In this paper, we have presented the analysis of the immunoglobulin and surrogate light chain gene assortment extracted from the Bos taurus genome sequence Btau_3.1 [10]. Btau_3.1 is nearly completely based on a whole genome shotgun sequence from a single animal (L1 Dominette 01449) with a 30% inbreeding coefficient [10, 17]. This facilitates the analysis of immunoglobulin genes, which is in mixed databases greatly complicated by gene polymorphism and targeted somatic mutations [18]. Most of the functional light chain genes have probably been included in our gene set although the exact number of genes is likely to change in the future genome versions. 32 λ variable genes were in genomic contigs not assigned to a specific chromosomal location and might include orphons.

An interspecies comparison suggests ruminant specific adaptations:

(1.) The bovine κ locus appears small and uncomplicated when compared with the λ locus (see figure 4). This might reflect the preferential use of the λ light chain in cattle [19].
Figure 4
Figure 4

Schematic organization of the kappa, lambda and surrogate light chain genes in Btau_3.1 scaffolds. The genes on the plus strand are projected above and those on minus strand below the scaffold line. Long projection stands for an apparently functional gene and a short projection for a nonfunctional gene. Scale bar: 100 kb. A: Lambda and surrogate light chain genes. B: Kappa light chain genes.

(2.) In cattle, the number of functional immunoglobulin light chain genes is markedly lower than in mice and in man, i.e. 33 vs. 105 and 77 [20]. Further, the variation in CDR1 length is more restricted and the number of unique CDR1–CDR2 combinations is lower than in mice and man (see table 1). Even though some genes might be missing from Btau_3.1, the number of potentially functional bovine light chain genes probably overestimates the bona fide functional genes for which protein evidence is required. We are not aware of any other approximations on the number of functional immunoglobulin genes in ruminants. By extrapolation, the total number of λ variable gene segments in the sheep genome has been estimated from 60–90 [14] to 150 [18]. The latter estimate is, however, based on cDNA data.
Table 1

Characteristics of CDR1 and CDR2 in the variable regions of bovine, mouse and human light chains





lambda chain variable region


CDR1 length (amino acids)




CDR2 length (amino acids)




unique IGLV CDR1/CDR2 pairs




kappa chain variable region


CDR1 length (amino acids)




CDR2 length (amino acids)




unique IGKV CDR1/CDR2 pairs




The data on human and murine immunoglobulins are from IMGT database [20].

(3.) The phylogenetic analysis suggests that most of the potentially functional λ genes belong to a single subgroup (subgroup 1, see additional file 6) that is not apparent in the human or in the mouse genomes but is present in sheep genome. This subgroup comprises 21 variable genes of which 16 are potentially functional. The CDR1 [21] is either 8 or 9 amino acids long with a characteristic hydrophobic residue at position 30. Based on similarities on primary sequences, the CDR 1 structures among the members of subgroup 1 correspond most closely to the canonical loop 1 structures 1 and 2 found on λ chain variable regions [22]. CDR2 is 3 amino acids long and probably adopts a hair pin structure commonly found on CDR2 of λ and κ light chains [22]. It remains to be seen whether or not the CDRs adopt any of the established canonical immunoglobulin structures in reality. No high resolution structures are currently available for bovine immunoglobulins in the PDB archives [23].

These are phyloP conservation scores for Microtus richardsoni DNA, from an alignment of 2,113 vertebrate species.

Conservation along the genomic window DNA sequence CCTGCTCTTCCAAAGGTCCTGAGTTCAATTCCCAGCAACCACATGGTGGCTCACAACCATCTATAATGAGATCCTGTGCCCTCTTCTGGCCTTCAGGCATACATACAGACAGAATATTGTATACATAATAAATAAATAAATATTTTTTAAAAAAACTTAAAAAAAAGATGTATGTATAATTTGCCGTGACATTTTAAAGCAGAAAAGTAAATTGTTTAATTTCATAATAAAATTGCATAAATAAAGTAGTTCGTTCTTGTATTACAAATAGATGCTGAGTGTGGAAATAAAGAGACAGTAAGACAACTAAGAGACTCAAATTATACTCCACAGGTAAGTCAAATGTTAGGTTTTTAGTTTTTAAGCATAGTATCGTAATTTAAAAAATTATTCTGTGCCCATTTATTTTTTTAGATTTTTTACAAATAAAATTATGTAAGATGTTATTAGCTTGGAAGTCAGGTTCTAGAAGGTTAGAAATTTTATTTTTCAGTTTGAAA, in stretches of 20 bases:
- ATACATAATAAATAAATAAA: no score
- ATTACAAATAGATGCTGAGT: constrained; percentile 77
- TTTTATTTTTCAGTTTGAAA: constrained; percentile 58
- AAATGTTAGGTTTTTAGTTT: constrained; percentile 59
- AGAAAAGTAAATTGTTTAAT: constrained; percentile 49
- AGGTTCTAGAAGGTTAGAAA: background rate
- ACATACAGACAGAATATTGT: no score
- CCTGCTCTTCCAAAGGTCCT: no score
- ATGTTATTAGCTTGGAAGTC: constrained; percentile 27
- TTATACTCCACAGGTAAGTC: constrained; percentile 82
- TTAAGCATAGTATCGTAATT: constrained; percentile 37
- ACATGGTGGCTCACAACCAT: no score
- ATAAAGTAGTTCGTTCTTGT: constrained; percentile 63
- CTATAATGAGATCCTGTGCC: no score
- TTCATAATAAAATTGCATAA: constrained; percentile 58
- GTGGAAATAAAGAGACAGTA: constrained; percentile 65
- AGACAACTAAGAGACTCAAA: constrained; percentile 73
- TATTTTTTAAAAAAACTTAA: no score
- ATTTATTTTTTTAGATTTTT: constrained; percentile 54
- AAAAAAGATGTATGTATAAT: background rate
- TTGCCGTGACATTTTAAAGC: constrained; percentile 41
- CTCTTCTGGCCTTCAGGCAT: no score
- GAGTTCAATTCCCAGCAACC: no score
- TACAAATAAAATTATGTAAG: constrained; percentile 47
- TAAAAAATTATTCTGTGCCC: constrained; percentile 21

(4.) The apparent expansion of the pseudogene subgroup 5 is intriguing although the reasons behind this are currently elusive. 12 subgroup members out of 13 share an identical stop codon in framework 3.

The data on the overall organization of the bovine λ chain locus is still quite fragmentary (figure 4). It could resemble the human locus, which displays a 900 kb long upstream region of 73 to 74 variable genes followed by 7 to 11 pairs of joining and constant genes all in one transcriptional orientation [24]. However, recombination using inversion cannot be ruled out in the bovine λ chain locus at present. In contrast to what is found in man and cattle, the murine λ chain locus is much reduced in size (only about 240 kb) and contains two small clusters of different immunoglobulin lambda chain genes [reviewed in [25]].

The κ chain locus is much less complicated in cattle than in man or mouse. All identified κ genes were localized to a ca. 280 kb genomic segment within Chr11.003.53 (Additional file 3 and figure 4). In comparison, the κ locus spans ca. 1.8 Mb in man [26] and ca. 3.2 Mb in mouse [27, 28]. The relative orientation of the bovine genes allows recombination exclusively by deletion. In mice, the relative orientation of more than 75 of the 140 murine κ variable genes supports inversion [29, 30]. In man, a large duplication has produced nearly identical copies of 34 variable κ genes ca. 800 kb upstream in an opposite orientation. In addition, 2 variable genes most proximal to the J-C gene region support inversion [26]. A kappa deleting element (kde) homologous to the murine recombining sequence (RS) is located about 24 kb downstream of the human κ locus [31]. A permanent disruption of one or both κ loci by a recombination involving kde (RS) is a frequent finding in human and murine B cells that produce the λ light chain [32, 33]. Interestingly, a highly similar sequence to kde is located 28.5 kb downstream of the bovine κ locus (see figure 5).